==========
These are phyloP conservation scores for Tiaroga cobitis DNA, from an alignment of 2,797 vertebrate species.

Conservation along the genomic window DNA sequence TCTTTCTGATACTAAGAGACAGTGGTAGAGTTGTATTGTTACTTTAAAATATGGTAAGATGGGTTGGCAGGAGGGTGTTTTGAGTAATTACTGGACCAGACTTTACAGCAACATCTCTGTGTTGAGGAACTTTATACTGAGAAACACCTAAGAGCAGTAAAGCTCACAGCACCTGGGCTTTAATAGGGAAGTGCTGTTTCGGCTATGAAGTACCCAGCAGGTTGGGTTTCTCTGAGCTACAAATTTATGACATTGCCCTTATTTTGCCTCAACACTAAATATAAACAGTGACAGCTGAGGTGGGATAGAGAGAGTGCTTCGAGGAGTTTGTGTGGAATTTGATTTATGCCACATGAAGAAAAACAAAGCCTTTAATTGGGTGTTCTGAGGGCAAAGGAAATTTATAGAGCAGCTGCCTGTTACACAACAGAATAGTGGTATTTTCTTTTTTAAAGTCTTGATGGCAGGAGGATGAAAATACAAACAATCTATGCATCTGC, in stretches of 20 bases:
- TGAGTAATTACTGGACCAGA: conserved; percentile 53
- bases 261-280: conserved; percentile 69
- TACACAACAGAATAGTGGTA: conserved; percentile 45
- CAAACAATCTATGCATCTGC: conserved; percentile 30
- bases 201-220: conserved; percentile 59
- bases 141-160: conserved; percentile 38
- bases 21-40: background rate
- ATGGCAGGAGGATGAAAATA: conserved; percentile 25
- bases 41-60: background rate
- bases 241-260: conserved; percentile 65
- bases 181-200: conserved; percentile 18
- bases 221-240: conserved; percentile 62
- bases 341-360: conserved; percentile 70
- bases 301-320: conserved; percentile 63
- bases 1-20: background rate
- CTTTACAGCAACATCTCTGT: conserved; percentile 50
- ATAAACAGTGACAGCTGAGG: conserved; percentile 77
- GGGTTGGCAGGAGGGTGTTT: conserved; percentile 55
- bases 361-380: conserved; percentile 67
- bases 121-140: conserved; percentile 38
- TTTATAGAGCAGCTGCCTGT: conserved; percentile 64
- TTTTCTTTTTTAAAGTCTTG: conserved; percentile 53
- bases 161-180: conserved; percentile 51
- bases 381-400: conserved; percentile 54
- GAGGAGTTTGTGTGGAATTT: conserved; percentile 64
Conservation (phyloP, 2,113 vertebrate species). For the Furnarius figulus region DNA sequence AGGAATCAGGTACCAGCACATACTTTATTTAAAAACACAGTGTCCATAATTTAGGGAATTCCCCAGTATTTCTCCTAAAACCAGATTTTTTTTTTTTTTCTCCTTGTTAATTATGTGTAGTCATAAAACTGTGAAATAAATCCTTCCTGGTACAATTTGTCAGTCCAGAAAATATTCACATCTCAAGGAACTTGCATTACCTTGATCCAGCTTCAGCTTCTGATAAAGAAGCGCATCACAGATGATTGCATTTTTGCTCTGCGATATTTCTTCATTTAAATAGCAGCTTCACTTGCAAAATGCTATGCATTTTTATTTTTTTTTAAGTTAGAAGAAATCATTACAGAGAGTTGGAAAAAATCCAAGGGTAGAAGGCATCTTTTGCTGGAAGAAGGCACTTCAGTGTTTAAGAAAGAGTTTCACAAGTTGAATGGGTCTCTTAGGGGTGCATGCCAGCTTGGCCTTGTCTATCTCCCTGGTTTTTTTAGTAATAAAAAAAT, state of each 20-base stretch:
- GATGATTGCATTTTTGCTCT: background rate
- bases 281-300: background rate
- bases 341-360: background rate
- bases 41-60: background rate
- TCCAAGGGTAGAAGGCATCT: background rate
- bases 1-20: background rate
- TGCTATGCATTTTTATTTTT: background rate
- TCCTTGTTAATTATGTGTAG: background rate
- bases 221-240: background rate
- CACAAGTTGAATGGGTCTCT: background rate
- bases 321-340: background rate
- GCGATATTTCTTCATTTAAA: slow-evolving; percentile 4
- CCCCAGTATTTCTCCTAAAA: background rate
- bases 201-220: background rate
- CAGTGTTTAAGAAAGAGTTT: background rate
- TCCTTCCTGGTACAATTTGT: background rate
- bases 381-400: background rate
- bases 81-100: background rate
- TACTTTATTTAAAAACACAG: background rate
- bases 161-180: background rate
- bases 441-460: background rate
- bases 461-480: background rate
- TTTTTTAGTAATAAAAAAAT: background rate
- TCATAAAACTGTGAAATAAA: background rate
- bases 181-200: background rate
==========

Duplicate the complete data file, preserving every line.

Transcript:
These are phyloP conservation scores for Tiaroga cobitis DNA, from an alignment of 2,797 vertebrate species.

Conservation along the genomic window DNA sequence TCTTTCTGATACTAAGAGACAGTGGTAGAGTTGTATTGTTACTTTAAAATATGGTAAGATGGGTTGGCAGGAGGGTGTTTTGAGTAATTACTGGACCAGACTTTACAGCAACATCTCTGTGTTGAGGAACTTTATACTGAGAAACACCTAAGAGCAGTAAAGCTCACAGCACCTGGGCTTTAATAGGGAAGTGCTGTTTCGGCTATGAAGTACCCAGCAGGTTGGGTTTCTCTGAGCTACAAATTTATGACATTGCCCTTATTTTGCCTCAACACTAAATATAAACAGTGACAGCTGAGGTGGGATAGAGAGAGTGCTTCGAGGAGTTTGTGTGGAATTTGATTTATGCCACATGAAGAAAAACAAAGCCTTTAATTGGGTGTTCTGAGGGCAAAGGAAATTTATAGAGCAGCTGCCTGTTACACAACAGAATAGTGGTATTTTCTTTTTTAAAGTCTTGATGGCAGGAGGATGAAAATACAAACAATCTATGCATCTGC, in stretches of 20 bases:
- TGAGTAATTACTGGACCAGA: conserved; percentile 53
- bases 261-280: conserved; percentile 69
- TACACAACAGAATAGTGGTA: conserved; percentile 45
- CAAACAATCTATGCATCTGC: conserved; percentile 30
- bases 201-220: conserved; percentile 59
- bases 141-160: conserved; percentile 38
- bases 21-40: background rate
- ATGGCAGGAGGATGAAAATA: conserved; percentile 25
- bases 41-60: background rate
- bases 241-260: conserved; percentile 65
- bases 181-200: conserved; percentile 18
- bases 221-240: conserved; percentile 62
- bases 341-360: conserved; percentile 70
- bases 301-320: conserved; percentile 63
- bases 1-20: background rate
- CTTTACAGCAACATCTCTGT: conserved; percentile 50
- ATAAACAGTGACAGCTGAGG: conserved; percentile 77
- GGGTTGGCAGGAGGGTGTTT: conserved; percentile 55
- bases 361-380: conserved; percentile 67
- bases 121-140: conserved; percentile 38
- TTTATAGAGCAGCTGCCTGT: conserved; percentile 64
- TTTTCTTTTTTAAAGTCTTG: conserved; percentile 53
- bases 161-180: conserved; percentile 51
- bases 381-400: conserved; percentile 54
- GAGGAGTTTGTGTGGAATTT: conserved; percentile 64
Conservation (phyloP, 2,113 vertebrate species). For the Furnarius figulus region DNA sequence AGGAATCAGGTACCAGCACATACTTTATTTAAAAACACAGTGTCCATAATTTAGGGAATTCCCCAGTATTTCTCCTAAAACCAGATTTTTTTTTTTTTTCTCCTTGTTAATTATGTGTAGTCATAAAACTGTGAAATAAATCCTTCCTGGTACAATTTGTCAGTCCAGAAAATATTCACATCTCAAGGAACTTGCATTACCTTGATCCAGCTTCAGCTTCTGATAAAGAAGCGCATCACAGATGATTGCATTTTTGCTCTGCGATATTTCTTCATTTAAATAGCAGCTTCACTTGCAAAATGCTATGCATTTTTATTTTTTTTTAAGTTAGAAGAAATCATTACAGAGAGTTGGAAAAAATCCAAGGGTAGAAGGCATCTTTTGCTGGAAGAAGGCACTTCAGTGTTTAAGAAAGAGTTTCACAAGTTGAATGGGTCTCTTAGGGGTGCATGCCAGCTTGGCCTTGTCTATCTCCCTGGTTTTTTTAGTAATAAAAAAAT, state of each 20-base stretch:
- GATGATTGCATTTTTGCTCT: background rate
- bases 281-300: background rate
- bases 341-360: background rate
- bases 41-60: background rate
- TCCAAGGGTAGAAGGCATCT: background rate
- bases 1-20: background rate
- TGCTATGCATTTTTATTTTT: background rate
- TCCTTGTTAATTATGTGTAG: background rate
- bases 221-240: background rate
- CACAAGTTGAATGGGTCTCT: background rate
- bases 321-340: background rate
- GCGATATTTCTTCATTTAAA: slow-evolving; percentile 4
- CCCCAGTATTTCTCCTAAAA: background rate
- bases 201-220: background rate
- CAGTGTTTAAGAAAGAGTTT: background rate
- TCCTTCCTGGTACAATTTGT: background rate
- bases 381-400: background rate
- bases 81-100: background rate
- TACTTTATTTAAAAACACAG: background rate
- bases 161-180: background rate
- bases 441-460: background rate
- bases 461-480: background rate
- TTTTTTAGTAATAAAAAAAT: background rate
- TCATAAAACTGTGAAATAAA: background rate
- bases 181-200: background rate